Overseeing meeting
Article

AICPA’s auditing standards board to finalize definition of materiality, attestation standards for limited engagements

The American Institute of Certified Public Accountants’ (AICPA) Auditing Standards Board (ASB) is scheduled to vote on a revised definition of materiality in its professional standards during a meeting on Oct. 28 to 31, 2019, in New York.

The ASB will also vote to finalize changes to its attestation standards intended to give accountants more flexibility when performing certain limited assurance procedures.

The AICPA, which currently uses a definition of materiality that is set by international standard-setters, proposed in June 2019 to align it with the concept of materiality that is used in the United States in Exposure Draft (ED): Proposed Statement on Auditing Standards: Amendments to the Description of the Concept of Materiality.

The concept of materiality is used to determine what is important enough to be included and what can be omitted from a financial statement.

The ASB said eliminating inconsistencies will promote public interest. The primary difference between the U.S. and international definition is whether a misstatement “would influence the judgment of a reasonable investor” or “could reasonably be expected to influence the decisions of users.”

Big Four accounting firms in comment letters said that they support the AICPA’s effort and only asked for some minor clarifications before finalizing the change.

On attestation standards, the board in July 2018 published ED: Proposed Statement on Standards for Attestation Engagements, Revisions to Statement on Standards for Attestation Engagements No. 18: Clarification and Recodification, which proposed to supersede AT-C Section 105, “Concepts Common to All Attestation Engagements,” AT-C Section 205, “Examination Engagements,” AT-C Section 210, “Review Engagements,” and AT-C Section 215, “Agreed-Upon Procedures Engagements.”

But at its last meeting in July, the ASB focused on first completing revisions specific to AUPs. The board will address remaining items—AT-C Sections 205 and 210 —at future meetings.

Most significantly, the revised standard will allow an accountant to report on the subject matter—which is the information that a financial professional or accountant has to measure or evaluate—without obtaining a written assertion that the subject matter complies with an underlying criterion, such as a law or regulation, from the party that is responsible for the subject matter.

The exposure draft said the attestation standard can be applied to many types of subject matter, such as a statement about greenhouse gas emissions or the effectiveness of the controls for the security of a system.

With some engagements, the responsible party may be the client, but for other engagements the responsible party is essentially the person or group that provides the accountant with a written assertion about the subject matter.

The ASB said it is necessary to give accountants flexibility when examining or reviewing certain documents if clients cannot appropriately measure or evaluate them. In some cases, the responsible party for the subject matter may not be readily identifiable. AT-C Section 215 would be revised so it would no longer require that all the parties to the engagement and users of the AUP report agree to the procedures to be performed and take responsibility for their sufficiency. Instead, the revision would require that the engaging party acknowledge the appropriateness of the procedures for the intended purpose of the engagement and explicitly allow the accountants to develop the procedures.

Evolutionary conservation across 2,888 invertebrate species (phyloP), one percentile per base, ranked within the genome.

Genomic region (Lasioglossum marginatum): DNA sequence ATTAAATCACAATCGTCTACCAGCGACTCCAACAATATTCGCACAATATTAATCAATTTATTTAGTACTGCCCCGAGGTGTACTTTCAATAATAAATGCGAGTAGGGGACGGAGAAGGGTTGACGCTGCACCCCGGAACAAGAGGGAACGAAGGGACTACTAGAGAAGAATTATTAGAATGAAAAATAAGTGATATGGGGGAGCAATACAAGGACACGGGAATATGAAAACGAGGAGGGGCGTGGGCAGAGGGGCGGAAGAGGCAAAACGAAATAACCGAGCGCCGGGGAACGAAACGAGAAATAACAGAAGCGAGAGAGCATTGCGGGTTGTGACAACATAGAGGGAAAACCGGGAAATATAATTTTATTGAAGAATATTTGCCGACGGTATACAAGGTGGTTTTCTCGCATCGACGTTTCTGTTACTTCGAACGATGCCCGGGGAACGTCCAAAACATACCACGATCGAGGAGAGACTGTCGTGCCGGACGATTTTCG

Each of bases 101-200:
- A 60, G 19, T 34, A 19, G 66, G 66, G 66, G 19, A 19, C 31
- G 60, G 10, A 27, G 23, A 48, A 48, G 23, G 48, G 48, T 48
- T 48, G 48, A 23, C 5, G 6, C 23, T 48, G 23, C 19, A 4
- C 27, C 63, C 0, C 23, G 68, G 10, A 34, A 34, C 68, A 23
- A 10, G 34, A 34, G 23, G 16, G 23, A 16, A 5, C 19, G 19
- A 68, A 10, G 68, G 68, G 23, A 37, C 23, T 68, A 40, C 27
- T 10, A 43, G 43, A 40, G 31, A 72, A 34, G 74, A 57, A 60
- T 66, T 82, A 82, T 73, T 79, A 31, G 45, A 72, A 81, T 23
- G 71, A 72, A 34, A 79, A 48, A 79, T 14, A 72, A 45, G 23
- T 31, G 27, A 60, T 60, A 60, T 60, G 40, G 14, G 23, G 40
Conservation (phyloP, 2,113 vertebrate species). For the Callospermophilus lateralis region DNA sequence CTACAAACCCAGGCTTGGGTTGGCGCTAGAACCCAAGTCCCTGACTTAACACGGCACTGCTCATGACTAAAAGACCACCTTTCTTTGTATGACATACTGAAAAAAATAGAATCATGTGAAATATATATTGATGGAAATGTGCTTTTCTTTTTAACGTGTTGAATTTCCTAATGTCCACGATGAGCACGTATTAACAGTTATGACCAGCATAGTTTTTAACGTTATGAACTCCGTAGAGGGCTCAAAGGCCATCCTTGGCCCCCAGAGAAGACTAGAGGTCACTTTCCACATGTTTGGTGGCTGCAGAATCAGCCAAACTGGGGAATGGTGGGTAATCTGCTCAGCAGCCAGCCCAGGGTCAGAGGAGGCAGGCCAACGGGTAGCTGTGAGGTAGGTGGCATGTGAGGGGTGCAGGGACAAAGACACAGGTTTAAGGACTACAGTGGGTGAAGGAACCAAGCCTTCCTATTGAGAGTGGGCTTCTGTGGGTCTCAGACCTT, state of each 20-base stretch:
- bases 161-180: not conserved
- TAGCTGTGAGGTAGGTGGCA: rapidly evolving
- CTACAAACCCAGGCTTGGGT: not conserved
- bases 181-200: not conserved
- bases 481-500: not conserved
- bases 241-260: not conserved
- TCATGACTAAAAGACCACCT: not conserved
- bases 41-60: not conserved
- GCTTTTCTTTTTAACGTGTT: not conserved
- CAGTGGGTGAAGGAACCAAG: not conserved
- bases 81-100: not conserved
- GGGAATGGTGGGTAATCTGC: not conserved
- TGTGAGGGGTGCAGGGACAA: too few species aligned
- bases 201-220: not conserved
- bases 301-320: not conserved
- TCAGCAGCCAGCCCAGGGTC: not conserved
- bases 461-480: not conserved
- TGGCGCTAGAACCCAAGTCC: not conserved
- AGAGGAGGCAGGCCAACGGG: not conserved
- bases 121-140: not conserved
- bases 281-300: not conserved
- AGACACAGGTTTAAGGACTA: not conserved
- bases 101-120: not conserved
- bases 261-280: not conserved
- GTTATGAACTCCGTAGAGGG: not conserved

Before holding a vote, the ASB is expected to iron out a few remaining issues regarding AUPs, according to a discussion paper prepared ahead of the meeting.

At its last meeting in July 2019, the ASB agreed with a task force’s recommendation that other specified parties be added after the release of the AUP reports.

The proposed requirements would be different from current rules related to adding non-participating parties. AT-C Section 215 does not require specified parties to be identified. They also do not need to acknowledge their responsibility for the sufficiency of the procedures at the start of the engagement.

“A significant difference between the proposed requirements regarding adding other specified parties after the release of the practitioner’s report and the extant requirements regarding adding nonparticipant parties is that extant AT-C section 215 does not require that the practitioner’s report be reissued,” the paper said. “However, proposed revised AT-C section 215 does require that the practitioner amend the practitioner’s report as the purpose for adding specified parties would be to name them in the report.”

If other specified parties are added after the release of the AUP report, the CPA should amend the AUP report to add the other parties. The CPA should not change the date of the report and must provide a written acknowledgement to the engaging party and the other parties that others have been added as specified parties. Moreover, the CPA should state that no procedures were performed subsequent to the original date of the AUP report.

For more information on this topic, or to learn how Baker Tilly accounting and assurance specialists can help, contact our team.

We have partnered with Thomson Reuters to issue our monthly Accounting insights. Please feel free to contact Baker Tilly if you have any questions related to these articles or Baker Tilly's Accounting and Assurance Services. ©2019 Thomson Reuters/Tax & Accounting. All Rights Reserved.

Next up

Implications of value-based care for the life sciences industry